The Landscape Australia Conference held in Sydney last weekend is the major annual knowledge event for the Landscape Architecture profession in Australia. This year’s theme reflected on what cross-cultural learnings practitioners could gain from our regional Asian neighbours. As to be expected, quite a lot!
What did I learn? ….. I’m so glad you asked!
Wrapped up in the warm and protective blanket of my western culture, I discovered some of the climate change challenges facing Thai Landscape Architects Shma Design. Notably, how increased flooding in Bangkok has resulted in a huge concrete wall being constructed adjacent to the Chao Phraya River to keep this massive waterway inside its banks. This has created a disconnect to the lifeblood of that city for the common people. This landscape firm is actively arguing for more long-term design solutions that mitigate flooding through detention and absorption by increasing public open space instead of more development. No doubt more work to do there!
During a recent visit, I discovered that Singapore is a surprisingly green city despite its intense urbanisation. Vertical gardens and rooftop gardens are commonplace and a pleasant relief to the oppressive heat and humidity of this metropolis. Salad Dressing is a design firm that espouses a strong intent to use unique and innovative design in the tropical genre as evidenced by the temporary installation of an outdoor cinema in the canopy of a tree in the jungle in Borneo…..as you do! This temporary, sustainable installation was removed after a month or so without any environmental impact. Take only photos, leave only footprints!
Treetop Cinema Singapore, Paving South Korea, Solar Panel Roofed Housing India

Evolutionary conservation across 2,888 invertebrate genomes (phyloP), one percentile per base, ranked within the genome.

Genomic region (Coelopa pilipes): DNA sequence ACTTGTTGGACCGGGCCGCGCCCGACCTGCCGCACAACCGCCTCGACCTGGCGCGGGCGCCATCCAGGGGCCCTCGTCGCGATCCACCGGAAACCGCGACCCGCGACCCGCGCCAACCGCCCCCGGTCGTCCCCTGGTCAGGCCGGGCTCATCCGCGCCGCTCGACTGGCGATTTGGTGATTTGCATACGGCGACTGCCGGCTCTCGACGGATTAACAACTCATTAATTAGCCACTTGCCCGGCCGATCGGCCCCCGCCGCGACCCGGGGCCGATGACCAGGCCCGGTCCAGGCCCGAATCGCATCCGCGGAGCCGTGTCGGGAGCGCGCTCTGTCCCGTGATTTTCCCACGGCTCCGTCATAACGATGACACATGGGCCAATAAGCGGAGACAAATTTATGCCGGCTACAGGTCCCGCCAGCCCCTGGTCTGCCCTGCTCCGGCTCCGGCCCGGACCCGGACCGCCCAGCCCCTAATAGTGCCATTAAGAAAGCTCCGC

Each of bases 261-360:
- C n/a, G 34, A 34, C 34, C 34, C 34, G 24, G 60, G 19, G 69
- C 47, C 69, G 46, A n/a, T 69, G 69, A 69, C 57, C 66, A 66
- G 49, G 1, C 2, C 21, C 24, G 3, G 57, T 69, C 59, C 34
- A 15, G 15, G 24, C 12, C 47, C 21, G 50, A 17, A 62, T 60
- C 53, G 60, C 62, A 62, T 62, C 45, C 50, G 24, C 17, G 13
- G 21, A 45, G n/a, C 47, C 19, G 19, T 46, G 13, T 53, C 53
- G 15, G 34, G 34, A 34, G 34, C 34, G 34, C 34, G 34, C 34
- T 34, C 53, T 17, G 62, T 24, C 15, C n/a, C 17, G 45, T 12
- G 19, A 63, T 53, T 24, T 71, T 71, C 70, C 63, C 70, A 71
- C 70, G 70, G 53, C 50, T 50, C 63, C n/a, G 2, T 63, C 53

South Korea, apparently, has difficulty in sourcing reliable plants which has resulted in an increased focus on hard landscape works. Landscape Architects have been traditionally constrained by very limited paving options as stone in two colours was the accepted ‘norm’ and many were fearful to break out of this mental monopoly. The firm Parkkim decided to ‘break the mould’ and ‘tread their own path’ (sorry about that) by designing their own concrete paver that provided greater opportunity for design innovation and stability. More power to them.
Finally, I learned a great deal about land degradation, overpopulation and modernist residential design from a firm called ArchitectureBRIO based in India. This firm is focussed on sustainable design solutions that create beautiful homes and public buildings without destroying the land on which they are built. They are passionate about creating design solutions for overcrowded living conditions whilst increasing renewable energy production by allowing people to build their own homes using the solar panels from solar farms as the roof of the structure. Big picture stuff!
Ultimately, none of the issues raised were either a surprise or new to me as they are a local symptom of a global problem facing all countries. What I did find was the passionate intent of designers to be not overwhelmed by the problem but instead focused on innovative and unique solutions. In that sense it was a refreshing reminder that we, as designers, are an important part of the solution for creating a more sustainable and equitable community wherever it is we live.